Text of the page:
VENZKE: Well, if we look at just this tape, and set aside the information that Colin Powell presented before the Security Council at the U.N., just looking at this tape, absolutely not. In fact, Osama bin Laden goes so far as to say that, Well, if Saddam falls from power, then -- in essence, So what?

What he is showing his allegiance and alliance with is the Iraqi people, the Muslims, the Arabs in Iraq. That's who he is showing his connection to, not to the Baath Party.

HARRIS: As a matter of fact, he calls the party, and he calls the leadership in Baghdad infidels themselves. And it seems as though -- he says, pretty much, in this transcript that I have read here quite a bit this morning, that if Muslims are to choose between fighting against a crusading force or against an infidel Muslim, then choose the crusader first. Are you suspicious then, at all, in the timing of this, and are you curious at all about how it is that -- or maybe why the administration decided to go ahead and go public with this? After all, they have been telling us for so long now, not to even air any tapes or any messages like this that may come from Osama bin Laden because perhaps there might be some hidden messages in there for his cells around the world?

VENZKE: Well, I think that the timing -- al Qaeda clearly pays extensive attention to how what they say is covered in the media. In actuality, they reorganized how they release messages and communicate and have been more consistent in the themes that they are carrying in their messaging since last fall.

In terms of the U.S. administration and Colin Powell's remarks yesterday, my understanding -- and this could be wrong, is that there was a mix-up in timing where actually Colin Powell believed that the tape would have already been airing on Al-Jazeera and there was some confusion there. But this had been released, and was in circulation as early as the night before within jihadi circles.

HARRIS: All right. Finally, then, real quickly, with that in mind, after hearing this message and reading it, do you believe there was a hidden message in this somehow, some way for a cell around the world?

VENZKE: Bin Laden himself has addressed this in talking about coded messages, and said it's sort of laughable when there's things like FedEx and e-mail and telephone calls and stuff like that. You can't rule it out, but al Qaeda clearly has numerous other methods with which they can communicate, aside from trying to put something in a public pronouncement.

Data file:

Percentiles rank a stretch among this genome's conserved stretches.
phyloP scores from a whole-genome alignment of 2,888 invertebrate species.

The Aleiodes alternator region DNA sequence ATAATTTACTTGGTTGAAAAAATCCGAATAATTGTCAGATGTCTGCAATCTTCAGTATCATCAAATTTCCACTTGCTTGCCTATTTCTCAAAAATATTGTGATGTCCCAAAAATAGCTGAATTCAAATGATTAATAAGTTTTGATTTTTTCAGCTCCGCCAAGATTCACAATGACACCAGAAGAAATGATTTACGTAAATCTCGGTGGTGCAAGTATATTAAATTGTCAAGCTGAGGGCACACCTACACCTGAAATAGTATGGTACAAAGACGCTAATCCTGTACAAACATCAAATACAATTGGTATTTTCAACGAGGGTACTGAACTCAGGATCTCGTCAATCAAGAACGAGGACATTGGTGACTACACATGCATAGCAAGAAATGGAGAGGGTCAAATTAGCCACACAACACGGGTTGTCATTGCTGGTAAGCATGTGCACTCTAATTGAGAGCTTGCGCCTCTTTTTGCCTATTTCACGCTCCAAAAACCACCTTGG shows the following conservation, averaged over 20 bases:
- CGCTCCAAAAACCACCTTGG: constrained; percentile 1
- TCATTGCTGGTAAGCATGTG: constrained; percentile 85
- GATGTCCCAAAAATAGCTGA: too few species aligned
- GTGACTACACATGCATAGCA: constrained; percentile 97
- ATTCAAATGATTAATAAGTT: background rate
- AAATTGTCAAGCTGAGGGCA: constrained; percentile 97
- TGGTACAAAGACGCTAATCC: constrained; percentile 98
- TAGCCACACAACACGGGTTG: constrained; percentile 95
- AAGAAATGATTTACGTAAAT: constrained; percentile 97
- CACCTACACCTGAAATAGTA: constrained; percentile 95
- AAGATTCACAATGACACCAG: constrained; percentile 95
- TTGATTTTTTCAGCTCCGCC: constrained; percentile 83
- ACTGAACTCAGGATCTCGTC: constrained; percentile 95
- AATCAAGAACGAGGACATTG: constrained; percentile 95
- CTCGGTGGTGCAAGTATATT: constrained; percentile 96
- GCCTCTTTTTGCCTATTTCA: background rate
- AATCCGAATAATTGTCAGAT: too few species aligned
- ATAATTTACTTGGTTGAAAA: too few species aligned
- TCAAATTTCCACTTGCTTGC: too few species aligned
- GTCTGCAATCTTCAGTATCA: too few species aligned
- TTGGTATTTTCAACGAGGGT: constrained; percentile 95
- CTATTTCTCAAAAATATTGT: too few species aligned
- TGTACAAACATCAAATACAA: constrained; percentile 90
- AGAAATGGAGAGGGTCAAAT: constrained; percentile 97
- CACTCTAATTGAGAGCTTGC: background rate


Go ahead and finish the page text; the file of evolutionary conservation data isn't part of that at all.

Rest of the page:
HARRIS: All right. Ben, thanks for hustling your way into the studio today. We appreciate that. We called you on last-minute notice this morning.

VENZKE: Not a problem.

HARRIS: Appreciate it, Ben. No doubt we'll talk with you about this some more in the future. Ben Venzke.

VENZKE: Thank you.

HARRIS: Heidi, over to you.

HEIDI COLLINS, CNN ANCHOR: Let's go ahead now to the executive mansion where Senior White House Correspondent John King is at his post -- good morning to you, John. What are you hearing from the administration about these tapes?

HARRIS: Well, Heidi, good morning to you. We just finished the morning meeting with Ari Fleischer, the White House press secretary, and he continues to make the case, despite some skepticism being aired here Washington and elsewhere around the world that these tape prove a partnership between Osama bin Laden and the Iraqi government. Many say they read this tape as an effort by Osama bin Laden to forge an alliance with the Iraqi people.

Osama bin Laden in the past and in this tape is critical of the Iraqi government, but Ari Fleischer, the White House Press Secretary saying -- quote -- "this is the nightmare many have worried about," meaning an alliance between a terrorist group and a regime that is believed to have weapons of mass destruction. Ari Fleischer went on to say, "the world cannot afford to be in denial."

So it is clear now that as the administration tries to win support at the United Nations for military confrontation with Iraq, the administration will seize on this tape as proof that it raises the specter of what the administration has long warned about, the possibility that Saddam Hussein would share chemical or biological or other weapons with a terrorist group that clearly has designs on more attacks on the United States, more attacks on friendly governments in the Middle East, and more attacks on U.S. interests overseas. Very clear the administration seizing on this tape to try to strengthen its case for military confrontation with Iraq -- Heidi.

H. COLLINS: All right. John, so what happens next at this point?

KING: Well, what happens next is you have the continuing salesmanship, if you will, of the administration on Capitol Hill, as you see in those hearings today, and the much more difficult task of trying to win over support at the NATO alliance, and more importantly in the view of the Bush administration, at the Security Council.

The president's national security adviser, Condoleezza Rice, traveled to New York yesterday in what we are told was a tough meeting with Hans Blix, the chief inspector. She said that his report on Friday to the United Nations should lay out the facts, and the facts as the White House sees them, is that Iraq is simply not cooperating, not coming anywhere close to meeting the test of the previous U.N. Security Council resolution.

The White House hoping, shortly after that Friday presentation, that it can convince the council, despite the skepticism we see now, to adopt a new resolution that declares that Iraq is continuing to be in material breach of its commitments. The administration would take that as the green light for military confrontation.